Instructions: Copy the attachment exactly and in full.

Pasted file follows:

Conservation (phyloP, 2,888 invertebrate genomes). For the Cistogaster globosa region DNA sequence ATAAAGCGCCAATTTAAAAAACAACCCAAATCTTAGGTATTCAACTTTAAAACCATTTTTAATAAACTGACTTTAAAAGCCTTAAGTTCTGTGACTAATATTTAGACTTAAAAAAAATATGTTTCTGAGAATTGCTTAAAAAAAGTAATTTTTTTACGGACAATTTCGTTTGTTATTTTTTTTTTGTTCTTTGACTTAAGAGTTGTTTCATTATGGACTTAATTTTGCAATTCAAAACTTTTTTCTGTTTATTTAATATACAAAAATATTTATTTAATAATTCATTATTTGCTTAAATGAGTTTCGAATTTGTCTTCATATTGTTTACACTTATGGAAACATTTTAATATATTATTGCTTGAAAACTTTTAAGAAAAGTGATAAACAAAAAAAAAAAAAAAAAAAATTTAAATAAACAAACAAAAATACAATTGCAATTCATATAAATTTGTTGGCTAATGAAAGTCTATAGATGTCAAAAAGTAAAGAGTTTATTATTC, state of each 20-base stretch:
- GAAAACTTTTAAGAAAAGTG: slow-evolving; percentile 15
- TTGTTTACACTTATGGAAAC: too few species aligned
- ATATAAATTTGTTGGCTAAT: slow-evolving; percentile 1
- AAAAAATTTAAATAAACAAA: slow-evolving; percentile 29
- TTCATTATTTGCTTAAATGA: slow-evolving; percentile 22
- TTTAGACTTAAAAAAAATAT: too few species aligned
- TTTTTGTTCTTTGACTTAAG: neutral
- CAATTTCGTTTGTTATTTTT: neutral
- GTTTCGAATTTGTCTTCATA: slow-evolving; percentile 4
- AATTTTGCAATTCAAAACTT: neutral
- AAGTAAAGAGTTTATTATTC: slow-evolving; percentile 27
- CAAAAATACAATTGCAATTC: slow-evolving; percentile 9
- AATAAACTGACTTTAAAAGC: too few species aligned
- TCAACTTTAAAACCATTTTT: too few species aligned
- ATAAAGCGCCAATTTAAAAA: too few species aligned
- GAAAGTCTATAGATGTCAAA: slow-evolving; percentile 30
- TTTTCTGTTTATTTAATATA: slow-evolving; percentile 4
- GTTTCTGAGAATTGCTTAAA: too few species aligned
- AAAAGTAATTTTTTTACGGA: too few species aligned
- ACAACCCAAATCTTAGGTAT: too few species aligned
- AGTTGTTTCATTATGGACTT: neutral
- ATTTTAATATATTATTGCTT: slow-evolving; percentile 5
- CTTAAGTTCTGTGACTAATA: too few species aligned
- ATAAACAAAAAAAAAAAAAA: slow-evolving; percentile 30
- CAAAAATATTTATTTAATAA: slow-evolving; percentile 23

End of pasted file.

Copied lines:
Conservation (phyloP, 2,888 invertebrate genomes). For the Cistogaster globosa region DNA sequence ATAAAGCGCCAATTTAAAAAACAACCCAAATCTTAGGTATTCAACTTTAAAACCATTTTTAATAAACTGACTTTAAAAGCCTTAAGTTCTGTGACTAATATTTAGACTTAAAAAAAATATGTTTCTGAGAATTGCTTAAAAAAAGTAATTTTTTTACGGACAATTTCGTTTGTTATTTTTTTTTTGTTCTTTGACTTAAGAGTTGTTTCATTATGGACTTAATTTTGCAATTCAAAACTTTTTTCTGTTTATTTAATATACAAAAATATTTATTTAATAATTCATTATTTGCTTAAATGAGTTTCGAATTTGTCTTCATATTGTTTACACTTATGGAAACATTTTAATATATTATTGCTTGAAAACTTTTAAGAAAAGTGATAAACAAAAAAAAAAAAAAAAAAAATTTAAATAAACAAACAAAAATACAATTGCAATTCATATAAATTTGTTGGCTAATGAAAGTCTATAGATGTCAAAAAGTAAAGAGTTTATTATTC, state of each 20-base stretch:
- GAAAACTTTTAAGAAAAGTG: slow-evolving; percentile 15
- TTGTTTACACTTATGGAAAC: too few species aligned
- ATATAAATTTGTTGGCTAAT: slow-evolving; percentile 1
- AAAAAATTTAAATAAACAAA: slow-evolving; percentile 29
- TTCATTATTTGCTTAAATGA: slow-evolving; percentile 22
- TTTAGACTTAAAAAAAATAT: too few species aligned
- TTTTTGTTCTTTGACTTAAG: neutral
- CAATTTCGTTTGTTATTTTT: neutral
- GTTTCGAATTTGTCTTCATA: slow-evolving; percentile 4
- AATTTTGCAATTCAAAACTT: neutral
- AAGTAAAGAGTTTATTATTC: slow-evolving; percentile 27
- CAAAAATACAATTGCAATTC: slow-evolving; percentile 9
- AATAAACTGACTTTAAAAGC: too few species aligned
- TCAACTTTAAAACCATTTTT: too few species aligned
- ATAAAGCGCCAATTTAAAAA: too few species aligned
- GAAAGTCTATAGATGTCAAA: slow-evolving; percentile 30
- TTTTCTGTTTATTTAATATA: slow-evolving; percentile 4
- GTTTCTGAGAATTGCTTAAA: too few species aligned
- AAAAGTAATTTTTTTACGGA: too few species aligned
- ACAACCCAAATCTTAGGTAT: too few species aligned
- AGTTGTTTCATTATGGACTT: neutral
- ATTTTAATATATTATTGCTT: slow-evolving; percentile 5
- CTTAAGTTCTGTGACTAATA: too few species aligned
- ATAAACAAAAAAAAAAAAAA: slow-evolving; percentile 30
- CAAAAATATTTATTTAATAA: slow-evolving; percentile 23